And in this wood, which teemed with herds or deer and beasts of prey that stalk the forest, Duhsanta, tiger among men, with retainers, escort, and mounts wrought havoc, killing game of many kinds. Many families of tigers he laid low as they came within range of his arrows; he shot them with his shafts. Those that were in the distance the bull among men shot down with his arrows; others that came up close he cut down with his sword; and antelopes he brought down with his spear, the powerful spearman, who also knew all the points of the circular club swing and whose courage was boundless. He stalked about killing wild game and fowl with javelin, sword, mace, bludgeon, halberd. And when the wondrously valiant king and his warlike warriors raided the great forest, the big game fled it. The herds of deer, their flocks dispersed, their leaders killed, cried out for help everywhere. The river they sought out was dry; and thin with despair for water, their hearts exhausted with exertion, they dropped down, unconscious. Overcome by hunger and thirst, they fell prostrate on the ground, exhausted. There were some that were eaten raw by starving tiger men; other woodsmen built a fire, lit it, cut their meat in proper pieces, and ate it. There were mighty elephants that were wounded by swords and ran mad; turning up their trunks, they panicked and stampeded frantically. Dropping dung and urine and streaming with blood, the wild tuskers trampled many men. The forest, darkened by a monsoon of might and a downpour of arrows, its big game weeded by the king, now seemed overrun by buffalo. […]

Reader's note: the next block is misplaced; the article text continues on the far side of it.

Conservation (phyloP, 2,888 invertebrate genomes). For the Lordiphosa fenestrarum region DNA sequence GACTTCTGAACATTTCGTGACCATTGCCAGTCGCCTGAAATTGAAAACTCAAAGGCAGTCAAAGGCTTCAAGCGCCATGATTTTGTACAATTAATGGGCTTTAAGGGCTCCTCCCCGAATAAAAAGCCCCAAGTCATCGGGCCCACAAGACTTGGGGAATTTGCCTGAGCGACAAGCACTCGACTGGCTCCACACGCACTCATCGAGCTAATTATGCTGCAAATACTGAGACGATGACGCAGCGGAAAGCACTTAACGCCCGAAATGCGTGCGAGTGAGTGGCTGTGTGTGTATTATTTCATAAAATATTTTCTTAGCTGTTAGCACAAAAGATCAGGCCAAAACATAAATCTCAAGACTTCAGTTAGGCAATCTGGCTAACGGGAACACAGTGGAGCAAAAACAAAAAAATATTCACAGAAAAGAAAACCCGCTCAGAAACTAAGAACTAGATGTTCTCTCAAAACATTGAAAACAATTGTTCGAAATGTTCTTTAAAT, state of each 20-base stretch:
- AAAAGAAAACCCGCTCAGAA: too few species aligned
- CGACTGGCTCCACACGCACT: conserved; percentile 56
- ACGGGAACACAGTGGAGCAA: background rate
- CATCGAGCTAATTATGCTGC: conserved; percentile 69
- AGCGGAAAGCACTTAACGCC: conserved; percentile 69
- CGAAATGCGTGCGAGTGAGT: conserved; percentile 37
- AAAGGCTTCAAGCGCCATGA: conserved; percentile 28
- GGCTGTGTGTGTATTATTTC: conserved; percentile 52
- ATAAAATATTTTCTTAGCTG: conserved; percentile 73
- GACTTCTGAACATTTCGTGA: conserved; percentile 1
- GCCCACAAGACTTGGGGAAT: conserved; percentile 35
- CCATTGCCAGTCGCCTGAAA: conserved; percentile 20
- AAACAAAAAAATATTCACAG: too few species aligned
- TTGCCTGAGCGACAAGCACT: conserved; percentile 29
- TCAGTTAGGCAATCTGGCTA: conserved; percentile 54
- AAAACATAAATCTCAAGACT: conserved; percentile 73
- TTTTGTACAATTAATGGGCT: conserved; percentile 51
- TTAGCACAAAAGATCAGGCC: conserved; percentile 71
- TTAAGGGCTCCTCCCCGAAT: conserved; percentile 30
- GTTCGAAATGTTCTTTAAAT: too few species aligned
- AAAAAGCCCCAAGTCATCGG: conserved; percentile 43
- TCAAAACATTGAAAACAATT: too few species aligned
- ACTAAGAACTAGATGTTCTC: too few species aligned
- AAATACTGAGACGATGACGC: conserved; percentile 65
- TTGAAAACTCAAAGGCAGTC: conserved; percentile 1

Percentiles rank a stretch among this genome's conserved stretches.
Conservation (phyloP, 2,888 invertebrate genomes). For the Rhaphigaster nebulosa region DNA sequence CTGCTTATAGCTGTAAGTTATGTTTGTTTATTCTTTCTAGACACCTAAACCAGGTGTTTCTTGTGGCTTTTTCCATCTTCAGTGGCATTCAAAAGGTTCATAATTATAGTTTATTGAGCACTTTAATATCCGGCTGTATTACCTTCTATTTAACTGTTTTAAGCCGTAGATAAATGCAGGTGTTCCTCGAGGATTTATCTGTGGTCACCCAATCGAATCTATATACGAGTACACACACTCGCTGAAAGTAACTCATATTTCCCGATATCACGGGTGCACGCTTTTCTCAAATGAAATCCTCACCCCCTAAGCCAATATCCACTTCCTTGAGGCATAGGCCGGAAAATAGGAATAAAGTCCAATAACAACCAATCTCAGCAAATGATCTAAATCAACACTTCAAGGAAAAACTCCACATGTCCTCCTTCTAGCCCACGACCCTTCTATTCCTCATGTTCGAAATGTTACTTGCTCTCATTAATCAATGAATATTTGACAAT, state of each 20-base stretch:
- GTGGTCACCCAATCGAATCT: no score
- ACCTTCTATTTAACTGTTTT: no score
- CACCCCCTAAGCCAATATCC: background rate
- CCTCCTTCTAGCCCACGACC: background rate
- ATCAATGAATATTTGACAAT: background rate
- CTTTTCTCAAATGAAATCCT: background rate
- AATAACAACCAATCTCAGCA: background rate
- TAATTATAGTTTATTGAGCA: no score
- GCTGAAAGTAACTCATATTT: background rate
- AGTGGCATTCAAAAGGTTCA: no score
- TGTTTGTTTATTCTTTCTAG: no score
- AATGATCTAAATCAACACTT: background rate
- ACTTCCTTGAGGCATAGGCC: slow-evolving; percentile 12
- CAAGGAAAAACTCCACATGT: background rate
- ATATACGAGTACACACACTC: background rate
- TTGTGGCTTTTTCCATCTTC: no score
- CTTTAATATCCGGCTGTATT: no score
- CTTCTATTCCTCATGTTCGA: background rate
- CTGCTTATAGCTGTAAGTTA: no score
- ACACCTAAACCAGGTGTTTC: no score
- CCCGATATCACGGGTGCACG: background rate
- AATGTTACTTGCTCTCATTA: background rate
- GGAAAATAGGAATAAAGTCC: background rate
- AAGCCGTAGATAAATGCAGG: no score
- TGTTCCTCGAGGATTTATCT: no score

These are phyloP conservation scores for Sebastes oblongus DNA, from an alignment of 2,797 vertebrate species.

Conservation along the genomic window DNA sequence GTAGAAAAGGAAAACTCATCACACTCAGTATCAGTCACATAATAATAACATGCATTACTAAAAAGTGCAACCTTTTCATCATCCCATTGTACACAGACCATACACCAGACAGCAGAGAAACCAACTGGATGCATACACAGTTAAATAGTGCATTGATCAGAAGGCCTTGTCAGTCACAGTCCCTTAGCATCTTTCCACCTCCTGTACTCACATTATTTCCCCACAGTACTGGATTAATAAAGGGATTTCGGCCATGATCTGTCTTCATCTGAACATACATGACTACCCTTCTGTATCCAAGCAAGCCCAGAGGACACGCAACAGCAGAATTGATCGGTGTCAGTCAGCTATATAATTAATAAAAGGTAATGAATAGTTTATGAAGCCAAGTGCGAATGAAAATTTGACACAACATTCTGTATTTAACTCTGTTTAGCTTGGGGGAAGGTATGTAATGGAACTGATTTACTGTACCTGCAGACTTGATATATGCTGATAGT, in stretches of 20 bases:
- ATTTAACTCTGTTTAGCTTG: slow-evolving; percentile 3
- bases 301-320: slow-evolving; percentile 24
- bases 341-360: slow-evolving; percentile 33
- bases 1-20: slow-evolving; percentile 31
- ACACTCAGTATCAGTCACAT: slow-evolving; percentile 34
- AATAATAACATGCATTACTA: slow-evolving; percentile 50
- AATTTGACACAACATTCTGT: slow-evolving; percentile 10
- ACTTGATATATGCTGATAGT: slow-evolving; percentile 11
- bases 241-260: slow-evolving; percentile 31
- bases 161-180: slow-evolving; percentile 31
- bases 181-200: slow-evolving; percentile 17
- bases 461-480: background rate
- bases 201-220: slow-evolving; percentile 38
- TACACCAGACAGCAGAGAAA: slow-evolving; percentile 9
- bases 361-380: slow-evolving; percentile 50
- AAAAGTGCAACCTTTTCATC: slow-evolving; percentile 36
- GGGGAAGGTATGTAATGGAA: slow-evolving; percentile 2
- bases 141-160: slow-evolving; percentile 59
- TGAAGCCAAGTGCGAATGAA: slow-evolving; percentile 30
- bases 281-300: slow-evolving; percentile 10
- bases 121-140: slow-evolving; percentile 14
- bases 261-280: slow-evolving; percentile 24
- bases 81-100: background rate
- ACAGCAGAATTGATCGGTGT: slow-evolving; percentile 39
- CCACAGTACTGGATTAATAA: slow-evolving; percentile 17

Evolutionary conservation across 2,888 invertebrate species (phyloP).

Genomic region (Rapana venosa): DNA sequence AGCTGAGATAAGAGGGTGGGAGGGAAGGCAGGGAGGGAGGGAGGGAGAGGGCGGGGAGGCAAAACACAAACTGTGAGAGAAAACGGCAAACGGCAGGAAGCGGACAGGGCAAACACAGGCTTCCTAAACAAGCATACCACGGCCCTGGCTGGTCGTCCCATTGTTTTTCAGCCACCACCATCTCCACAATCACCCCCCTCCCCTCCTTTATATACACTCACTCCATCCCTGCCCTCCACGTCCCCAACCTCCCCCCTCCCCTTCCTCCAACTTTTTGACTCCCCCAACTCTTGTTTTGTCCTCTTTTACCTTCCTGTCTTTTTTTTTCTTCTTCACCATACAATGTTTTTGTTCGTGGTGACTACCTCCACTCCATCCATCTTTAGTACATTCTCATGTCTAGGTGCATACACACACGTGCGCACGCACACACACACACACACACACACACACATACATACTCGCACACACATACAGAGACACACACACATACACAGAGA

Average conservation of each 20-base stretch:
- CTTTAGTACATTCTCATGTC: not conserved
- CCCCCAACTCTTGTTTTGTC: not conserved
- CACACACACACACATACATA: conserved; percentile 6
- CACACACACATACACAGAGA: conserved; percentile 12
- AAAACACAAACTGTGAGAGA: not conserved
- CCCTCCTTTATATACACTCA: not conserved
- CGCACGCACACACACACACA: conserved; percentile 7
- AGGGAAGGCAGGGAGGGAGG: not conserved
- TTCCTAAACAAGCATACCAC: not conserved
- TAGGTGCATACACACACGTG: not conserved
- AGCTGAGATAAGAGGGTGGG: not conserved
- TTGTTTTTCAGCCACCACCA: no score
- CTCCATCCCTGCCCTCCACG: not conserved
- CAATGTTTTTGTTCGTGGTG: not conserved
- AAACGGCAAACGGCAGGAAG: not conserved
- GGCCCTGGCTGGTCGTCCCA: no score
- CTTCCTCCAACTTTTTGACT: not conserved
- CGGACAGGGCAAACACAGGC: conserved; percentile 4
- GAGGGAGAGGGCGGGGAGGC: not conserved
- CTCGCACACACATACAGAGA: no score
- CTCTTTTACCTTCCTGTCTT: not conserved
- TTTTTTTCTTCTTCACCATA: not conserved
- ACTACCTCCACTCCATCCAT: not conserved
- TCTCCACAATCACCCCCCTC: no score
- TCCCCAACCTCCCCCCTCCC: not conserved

Having killed thousands of deer, the king with his plentiful mounts entered into another wood in search of deer. Supremely strong, though hungry and thirsty, he penetrated by himself into the depths of the forest till he came to a vast wilderness that was dotted with holy hermitages, a joy to the heart and a feast for the eye. He crossed beyond it and made for still another wood where a cool breeze was blowing, a wood sprinkled with blossoming trees and most prosperous grasslands. It was a wide woodland that echoed with the sweet warblings of birds.
Source: Romila Thapar, Chapter 2 “The Narrative from the Mahabharata” in Sakuntala: Texts, Readings, Histories. Kali for Women, New Delhi 1999, p. 18.
“The forest was never far away from habitation. For instance, excavations of the settlements at Atranjikhera and Hastinapur, which are not too far from Delhi, have yielded evidence of a large variety of forest trees. The Buddhist Canon states that aside from the village and its outskirts, the rest of the land is jungle. Travelling from one town to another meant going through a forest. Therefore, when in exile, the forest was not a physically distant place, although distant in concept.“ – Romila Thapar (Emeritus Professor of History, Jawaharlal Nehru University) in “Forest dwellers in early India – myths and ecology in historical perspective” | Learn more >>
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